Monday, 13 January 2014

Interview with the Bitcoin Queen

Margaux Avedisian from New York will be the special guest of the next BXB, which will take place on January 18, 4pm.

How did you get involved with Bitcoin?

While living in Silicon Valley, I heard about Bitcoin around 2009. In 2010 I thought about mining - wish I did! In 2011 I met the former COO of Tradehill, the first American bitcoin exchange. This was right when Tradehill decided to relaunch. Bitcoin was something that I really believed could actually disrupt the financial industry and truly change society on a global scale. You hear about a lot of startups in San Francisco but a Bitcoin related company was the only thing that really got me excited.

What did you do in your "Bitcoin career" so far?

I helped relaunch Tradehill as VP of Business Development. I spearheaded raising money, hired a few key employees, participated in operations and wrote the client policies. Then I was CEO and cofounder of a bitcoin exchange that pivoted by becoming an exchange licensing platform. Now I broker deals of large amounts of Bitcoin between private buyers and sellers at my company Bitcoin Capital Partners.

Which projects are you working on now? 

Besides Bitcoin Capital Partners, where I orchestrate large sales or purchases of Bitcoin, I consult for financial institutions. I'm launching a Bitcoin video blog soon called Bitcoin In English. I'm advising a couple of Bitcoin companies and the production team of a Bitcoin movie.  And I'm also involved in a "secret" project that will hopefully launch soon.

How has the Bitcoin scene developed since its early days from your point of view? Which are positive, which are negative developments?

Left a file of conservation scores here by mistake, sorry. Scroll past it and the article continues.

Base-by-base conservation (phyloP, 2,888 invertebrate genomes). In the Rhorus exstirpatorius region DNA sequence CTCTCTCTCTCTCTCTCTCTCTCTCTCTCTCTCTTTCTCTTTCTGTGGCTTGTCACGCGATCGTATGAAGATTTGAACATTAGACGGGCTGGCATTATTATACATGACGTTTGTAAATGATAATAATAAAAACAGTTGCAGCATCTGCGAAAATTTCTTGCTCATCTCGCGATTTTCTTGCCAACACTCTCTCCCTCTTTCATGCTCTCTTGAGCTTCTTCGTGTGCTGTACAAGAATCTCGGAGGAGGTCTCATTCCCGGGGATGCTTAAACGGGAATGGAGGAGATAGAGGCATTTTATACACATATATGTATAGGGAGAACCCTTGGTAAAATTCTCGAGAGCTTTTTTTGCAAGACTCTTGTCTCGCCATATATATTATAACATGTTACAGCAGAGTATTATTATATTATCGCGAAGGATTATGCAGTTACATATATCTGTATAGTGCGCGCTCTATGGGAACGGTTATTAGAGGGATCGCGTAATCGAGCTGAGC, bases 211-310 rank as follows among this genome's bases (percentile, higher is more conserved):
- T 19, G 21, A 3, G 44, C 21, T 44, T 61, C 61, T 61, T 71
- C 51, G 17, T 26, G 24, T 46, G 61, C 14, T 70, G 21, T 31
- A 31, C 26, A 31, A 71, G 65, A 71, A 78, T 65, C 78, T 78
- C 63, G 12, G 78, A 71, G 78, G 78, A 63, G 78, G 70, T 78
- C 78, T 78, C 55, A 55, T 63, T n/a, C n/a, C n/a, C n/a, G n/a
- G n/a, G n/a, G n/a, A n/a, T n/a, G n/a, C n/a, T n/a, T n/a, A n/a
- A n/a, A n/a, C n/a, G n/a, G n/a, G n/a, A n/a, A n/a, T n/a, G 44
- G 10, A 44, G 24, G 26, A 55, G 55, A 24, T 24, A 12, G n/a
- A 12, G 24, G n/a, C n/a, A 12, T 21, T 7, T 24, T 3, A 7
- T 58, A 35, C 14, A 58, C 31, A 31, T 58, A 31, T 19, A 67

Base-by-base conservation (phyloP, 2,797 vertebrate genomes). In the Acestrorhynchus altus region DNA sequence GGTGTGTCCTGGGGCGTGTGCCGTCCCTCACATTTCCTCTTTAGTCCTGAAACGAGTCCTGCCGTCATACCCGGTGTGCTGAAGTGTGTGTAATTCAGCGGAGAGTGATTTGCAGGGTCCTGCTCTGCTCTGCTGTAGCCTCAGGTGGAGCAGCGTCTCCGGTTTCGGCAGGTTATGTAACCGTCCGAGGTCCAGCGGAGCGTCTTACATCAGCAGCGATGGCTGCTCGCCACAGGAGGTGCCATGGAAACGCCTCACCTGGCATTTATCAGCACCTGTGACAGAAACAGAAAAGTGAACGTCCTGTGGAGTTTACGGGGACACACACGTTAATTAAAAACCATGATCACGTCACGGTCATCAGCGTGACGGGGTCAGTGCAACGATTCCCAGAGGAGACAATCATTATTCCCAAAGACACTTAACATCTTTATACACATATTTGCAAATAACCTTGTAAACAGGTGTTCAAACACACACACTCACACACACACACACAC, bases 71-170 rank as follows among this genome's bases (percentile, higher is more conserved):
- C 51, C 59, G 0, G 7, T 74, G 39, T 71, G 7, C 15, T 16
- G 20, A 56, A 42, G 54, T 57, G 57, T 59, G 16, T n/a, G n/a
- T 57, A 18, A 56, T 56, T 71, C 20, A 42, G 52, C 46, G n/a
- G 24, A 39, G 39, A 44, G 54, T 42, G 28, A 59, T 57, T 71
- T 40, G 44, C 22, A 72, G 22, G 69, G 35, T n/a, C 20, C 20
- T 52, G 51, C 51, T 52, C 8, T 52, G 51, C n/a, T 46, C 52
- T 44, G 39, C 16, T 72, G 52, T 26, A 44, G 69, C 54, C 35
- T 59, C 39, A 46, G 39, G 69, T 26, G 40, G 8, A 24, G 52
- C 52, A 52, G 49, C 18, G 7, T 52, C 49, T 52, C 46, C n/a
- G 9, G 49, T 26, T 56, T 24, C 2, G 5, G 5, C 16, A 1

The Bitcoin scene was very, very small even a year ago. Everyone knew everyone - or at least who they were. There also weren't that many bitcoin companies. The positive developments are that there are more Bitcoin companies and a lot of money going into making the Bitcoin infrastructure stronger. I wouldn't call this a negative, but there is now mainstream appeal - which is great! - but there just isn't the level of trust that existed before when the scene was just made up of enthusiasts.

You have recently moved from San Francisco to New York - what are the differences between the Bitcoin communities in these cities? 

The San Francisco Bitcoin scene is very small. There is really only one major Bitcoin meetup and that is only once a month. In New York, there are many Bitcoin meetups every week, at least two a week. The SF scene is more engineer based and the NY scene has a lot of finance people interested in Bitcoin.

What are the most interesting new Bitcoin projects you are aware of at the moment?

There are a few in the remittance space that I am watching. The ones in Africa are really exciting. I think they can make a huge difference and really lower the fees associated with sending money to their families in their home countries. The Bitcoin ATMs are also something I think can really accelerate the space.

Which threats and problems do you see for Bitcoin in the near future? 

There is so much news about Bitcoin every day. Misinformation is a huge problem. Also a lot of countries are figuring out regulations and sometimes that process isn't in favor of Bitcoin, which then causes the price to fall. Volatility doesn't help Bitcoin, but I think there will be more stability next year. Control over the network is something to watch out for as well. Currently a mining pool has over 51% of the network and says it has no interest in attacking the network while also promising to make changes to limit the amount of stake in the network. That doesn't mean other entities will be as benevolent, especially if large companies get involved. You only need 33% to execute an attack.

What's your vision of the Bitcoin economy in some years from now? 

I think people will be using Bitcoin without even knowing they are using it. Payments will be seamlessly integrated to browsers and smart phones, so making payments will be easy, with Bitcoin as the primary mode of settlement.

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